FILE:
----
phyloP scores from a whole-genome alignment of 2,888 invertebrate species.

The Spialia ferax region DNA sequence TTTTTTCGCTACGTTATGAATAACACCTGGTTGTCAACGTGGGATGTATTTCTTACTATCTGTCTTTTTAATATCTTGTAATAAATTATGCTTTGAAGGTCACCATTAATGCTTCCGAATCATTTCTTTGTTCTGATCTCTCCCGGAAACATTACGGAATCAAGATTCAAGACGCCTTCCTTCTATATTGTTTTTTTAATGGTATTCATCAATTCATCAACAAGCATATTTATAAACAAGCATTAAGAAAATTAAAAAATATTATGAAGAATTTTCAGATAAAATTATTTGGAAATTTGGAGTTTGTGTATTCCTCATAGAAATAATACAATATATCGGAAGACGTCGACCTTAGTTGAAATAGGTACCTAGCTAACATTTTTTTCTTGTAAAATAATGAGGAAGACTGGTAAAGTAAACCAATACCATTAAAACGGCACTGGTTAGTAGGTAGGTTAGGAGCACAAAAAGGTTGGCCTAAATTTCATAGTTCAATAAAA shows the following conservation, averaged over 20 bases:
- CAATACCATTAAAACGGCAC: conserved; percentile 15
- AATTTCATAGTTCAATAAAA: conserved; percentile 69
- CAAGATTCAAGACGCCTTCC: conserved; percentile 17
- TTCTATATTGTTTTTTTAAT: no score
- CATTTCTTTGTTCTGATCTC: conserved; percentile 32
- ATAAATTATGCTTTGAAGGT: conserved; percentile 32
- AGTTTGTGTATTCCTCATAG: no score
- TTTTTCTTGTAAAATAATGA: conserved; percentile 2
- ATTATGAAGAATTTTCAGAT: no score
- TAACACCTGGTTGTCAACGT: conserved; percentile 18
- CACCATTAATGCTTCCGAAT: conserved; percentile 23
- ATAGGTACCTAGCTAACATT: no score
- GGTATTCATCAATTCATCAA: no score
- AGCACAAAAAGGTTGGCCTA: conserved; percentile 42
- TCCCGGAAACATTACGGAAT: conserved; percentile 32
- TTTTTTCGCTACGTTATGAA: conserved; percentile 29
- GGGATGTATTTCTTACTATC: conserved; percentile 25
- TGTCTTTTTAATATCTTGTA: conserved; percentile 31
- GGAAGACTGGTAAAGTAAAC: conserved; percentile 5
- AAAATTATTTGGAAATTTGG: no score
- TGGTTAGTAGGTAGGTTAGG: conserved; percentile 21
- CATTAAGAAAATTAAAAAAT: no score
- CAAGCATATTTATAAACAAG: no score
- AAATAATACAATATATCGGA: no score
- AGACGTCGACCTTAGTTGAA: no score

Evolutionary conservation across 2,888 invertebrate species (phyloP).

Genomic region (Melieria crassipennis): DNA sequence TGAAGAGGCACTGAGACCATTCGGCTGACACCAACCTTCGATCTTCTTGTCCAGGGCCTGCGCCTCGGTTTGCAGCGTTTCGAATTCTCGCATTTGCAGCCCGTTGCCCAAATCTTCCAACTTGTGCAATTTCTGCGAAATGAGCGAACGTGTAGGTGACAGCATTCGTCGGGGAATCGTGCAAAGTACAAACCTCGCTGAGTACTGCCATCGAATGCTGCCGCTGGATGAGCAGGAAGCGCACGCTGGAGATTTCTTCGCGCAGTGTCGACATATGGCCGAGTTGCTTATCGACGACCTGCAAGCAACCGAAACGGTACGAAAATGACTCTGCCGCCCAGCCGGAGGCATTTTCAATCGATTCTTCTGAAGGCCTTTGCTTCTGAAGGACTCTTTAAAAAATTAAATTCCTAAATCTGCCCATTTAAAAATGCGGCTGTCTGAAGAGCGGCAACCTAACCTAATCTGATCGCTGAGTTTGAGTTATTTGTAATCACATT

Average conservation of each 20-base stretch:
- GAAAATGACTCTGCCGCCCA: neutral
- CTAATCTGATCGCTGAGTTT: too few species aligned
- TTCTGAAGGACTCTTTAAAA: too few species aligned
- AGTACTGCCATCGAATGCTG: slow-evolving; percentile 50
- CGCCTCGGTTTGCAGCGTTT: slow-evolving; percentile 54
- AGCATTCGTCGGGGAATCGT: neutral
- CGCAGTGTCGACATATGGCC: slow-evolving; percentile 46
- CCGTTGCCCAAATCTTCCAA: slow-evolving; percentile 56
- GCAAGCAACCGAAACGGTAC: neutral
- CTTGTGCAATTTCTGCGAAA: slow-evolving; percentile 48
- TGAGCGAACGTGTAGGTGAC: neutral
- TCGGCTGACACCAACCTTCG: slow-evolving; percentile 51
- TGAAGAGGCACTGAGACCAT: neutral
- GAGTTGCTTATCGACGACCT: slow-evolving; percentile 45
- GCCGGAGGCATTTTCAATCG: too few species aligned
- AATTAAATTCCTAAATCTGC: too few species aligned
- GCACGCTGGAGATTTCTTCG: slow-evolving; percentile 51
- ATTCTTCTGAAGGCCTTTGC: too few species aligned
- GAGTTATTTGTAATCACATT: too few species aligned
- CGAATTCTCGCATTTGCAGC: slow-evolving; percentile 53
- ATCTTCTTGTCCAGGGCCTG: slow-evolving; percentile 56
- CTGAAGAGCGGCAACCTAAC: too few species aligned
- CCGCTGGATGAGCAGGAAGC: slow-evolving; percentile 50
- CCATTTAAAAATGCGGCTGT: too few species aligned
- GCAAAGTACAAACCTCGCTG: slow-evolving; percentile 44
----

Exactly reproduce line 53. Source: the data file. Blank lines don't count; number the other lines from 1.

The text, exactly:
- CCGCTGGATGAGCAGGAAGC: slow-evolving; percentile 50